I'm all for nuclear and solar. I don't see where either of those have serious drawbacks that we aren't prepared to deal with. Solar is more than just inefficient purple panels; it can be used in a lot of different configurations that significantly increases its utility.

I heard about a recent proposal to build a large solar plant in Arizona. Basically there's an array of small mirrors powered by servos that acts as one giant mirror. They track the sun to provide the optimum amount of light available. They gather a LOT of light and magnify it into a very intense beam, which is directed at an array of pipes. Those pipes are transparent and have another pipe within them. The space between the pipes is a vacuum, to prevent the heat from escaping. Water runs through the middle pipe at very high speeds and when the light hits it, it is immediately vaporized and goes off to push a turbine. Since AZ has a great deal of sunlight and nothing to do with it, this is a very dependable source of power. Rough estimates show that gathering 100-sq miles of intense AZ light would power the entire US, as it is now (although that's probably without figuring in moving our energy needs for transportation from oil to electric).

So, I'm not suggesting that we put all our eggs in one basket - a single nuclear strike could eliminate our ability to keep the lights on - but it gives an idea as to how much potential solar really has. Nuclear is also great...it's incredibly safe for the most part, and the "waste" is no more radioactive than when it first went in. In fact, it could still be reused to generate more power.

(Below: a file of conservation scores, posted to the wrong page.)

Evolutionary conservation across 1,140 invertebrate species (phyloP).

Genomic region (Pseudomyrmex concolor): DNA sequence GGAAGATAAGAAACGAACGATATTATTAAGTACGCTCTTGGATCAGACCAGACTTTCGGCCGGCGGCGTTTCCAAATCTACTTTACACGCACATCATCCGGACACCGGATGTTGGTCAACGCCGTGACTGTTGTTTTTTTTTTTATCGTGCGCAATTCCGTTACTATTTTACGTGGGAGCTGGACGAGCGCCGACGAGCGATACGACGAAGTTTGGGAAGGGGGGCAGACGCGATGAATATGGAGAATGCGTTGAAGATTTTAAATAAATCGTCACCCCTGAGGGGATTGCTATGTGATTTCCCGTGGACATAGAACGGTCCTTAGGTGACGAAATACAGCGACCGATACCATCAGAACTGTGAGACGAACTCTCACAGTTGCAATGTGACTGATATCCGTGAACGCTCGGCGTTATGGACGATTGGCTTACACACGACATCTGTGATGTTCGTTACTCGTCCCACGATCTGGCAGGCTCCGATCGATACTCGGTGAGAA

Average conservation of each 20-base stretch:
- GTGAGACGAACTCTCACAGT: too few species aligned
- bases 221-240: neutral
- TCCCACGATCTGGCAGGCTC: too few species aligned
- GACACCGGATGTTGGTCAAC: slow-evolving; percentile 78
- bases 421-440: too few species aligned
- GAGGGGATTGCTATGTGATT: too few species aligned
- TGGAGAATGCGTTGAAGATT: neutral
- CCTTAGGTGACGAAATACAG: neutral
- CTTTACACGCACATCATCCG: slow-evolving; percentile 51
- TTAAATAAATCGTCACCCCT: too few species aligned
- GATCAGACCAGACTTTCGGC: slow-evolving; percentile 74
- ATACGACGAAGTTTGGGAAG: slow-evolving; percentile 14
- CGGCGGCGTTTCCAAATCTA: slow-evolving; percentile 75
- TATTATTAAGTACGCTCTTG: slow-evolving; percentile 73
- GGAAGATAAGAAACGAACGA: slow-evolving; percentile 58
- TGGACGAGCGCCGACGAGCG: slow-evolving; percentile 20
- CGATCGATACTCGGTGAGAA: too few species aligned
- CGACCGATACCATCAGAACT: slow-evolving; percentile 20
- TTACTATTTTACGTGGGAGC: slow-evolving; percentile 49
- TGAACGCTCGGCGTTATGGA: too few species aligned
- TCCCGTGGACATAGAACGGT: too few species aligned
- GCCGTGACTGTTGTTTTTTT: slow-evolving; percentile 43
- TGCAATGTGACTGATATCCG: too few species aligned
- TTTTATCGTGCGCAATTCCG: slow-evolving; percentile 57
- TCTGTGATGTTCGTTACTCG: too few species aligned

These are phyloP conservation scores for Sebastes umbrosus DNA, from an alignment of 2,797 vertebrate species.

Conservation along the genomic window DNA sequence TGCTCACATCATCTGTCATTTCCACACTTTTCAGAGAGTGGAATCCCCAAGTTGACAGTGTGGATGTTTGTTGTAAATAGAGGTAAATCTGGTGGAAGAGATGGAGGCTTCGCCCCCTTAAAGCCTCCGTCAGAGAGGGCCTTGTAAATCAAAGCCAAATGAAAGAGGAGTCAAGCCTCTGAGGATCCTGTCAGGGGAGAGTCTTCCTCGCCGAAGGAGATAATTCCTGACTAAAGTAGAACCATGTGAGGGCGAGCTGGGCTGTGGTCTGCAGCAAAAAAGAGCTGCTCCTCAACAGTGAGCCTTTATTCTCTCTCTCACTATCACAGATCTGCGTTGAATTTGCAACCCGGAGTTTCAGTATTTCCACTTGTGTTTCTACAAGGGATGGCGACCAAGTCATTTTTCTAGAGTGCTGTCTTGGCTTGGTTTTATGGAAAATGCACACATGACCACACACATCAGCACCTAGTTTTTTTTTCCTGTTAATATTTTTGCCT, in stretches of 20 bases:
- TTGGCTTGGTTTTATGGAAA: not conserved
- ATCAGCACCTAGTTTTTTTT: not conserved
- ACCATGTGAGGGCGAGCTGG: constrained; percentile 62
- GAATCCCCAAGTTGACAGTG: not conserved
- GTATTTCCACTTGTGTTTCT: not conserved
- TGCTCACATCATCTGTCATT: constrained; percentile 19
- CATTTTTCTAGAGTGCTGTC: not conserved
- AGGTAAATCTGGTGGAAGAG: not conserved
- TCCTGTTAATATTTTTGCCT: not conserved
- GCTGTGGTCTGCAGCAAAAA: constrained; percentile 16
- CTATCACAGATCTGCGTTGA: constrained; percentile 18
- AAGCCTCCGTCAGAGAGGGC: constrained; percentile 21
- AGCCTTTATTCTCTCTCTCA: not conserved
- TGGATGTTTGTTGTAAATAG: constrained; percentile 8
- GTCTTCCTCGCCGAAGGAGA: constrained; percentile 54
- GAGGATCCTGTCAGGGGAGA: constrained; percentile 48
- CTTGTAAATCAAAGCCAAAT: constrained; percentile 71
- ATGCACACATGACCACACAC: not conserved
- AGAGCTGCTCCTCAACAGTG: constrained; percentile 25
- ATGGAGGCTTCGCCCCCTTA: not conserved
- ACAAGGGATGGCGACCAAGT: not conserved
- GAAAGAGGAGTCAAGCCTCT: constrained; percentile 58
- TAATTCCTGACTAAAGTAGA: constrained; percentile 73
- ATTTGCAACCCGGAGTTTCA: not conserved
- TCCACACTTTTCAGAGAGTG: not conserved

You understand much of our current situation and the need for real development and investment in new sources. I'll still sit here expecting nothing new, different, or revolutionary until all other choices have been exhausted.
Or, until I get elected to Congress and can build the political capital needed to push the Omnibus Solar Panel Subsidzation and NFA Repealment Act through committee, two floor votes and get the Prez to sign it. The eco-freaks will get their solar, we'll get our guns and everyone will be happy. :sly:
 

whiskey

(echo_5)
The oil companys have been buying the allturnatives to them for years. The upstarts need to be protected from being bought out to cover their progress into the future.

+1. I saw on the History channel that future archaeologists will refer to current times as "The Oil Age". Food for thought: In every great society throughout history, the wage despairity between the poor and rich continues to grow until a revolution occurs.
 

kwo51

New member
Here in florida it's 381 cheeper to fill up on beer. BS is going to cause rioting if it is not stopped. Goverment insentive used to fill tanks of cars. BS BS BS When is it going to stop?
 

toreskha

Titles are un-American.
Here in florida it's 381 cheeper to fill up on beer. BS is going to cause rioting if it is not stopped. Goverment insentive used to fill tanks of cars. BS BS BS When is it going to stop?
They said people would go nuts when it went past $2/gallon, and there was a bunch of press coverage, but everyone accepted it. Everyone was supposed to go nuts at $3/gallon...same story. $4/gallon...it'll be the same story.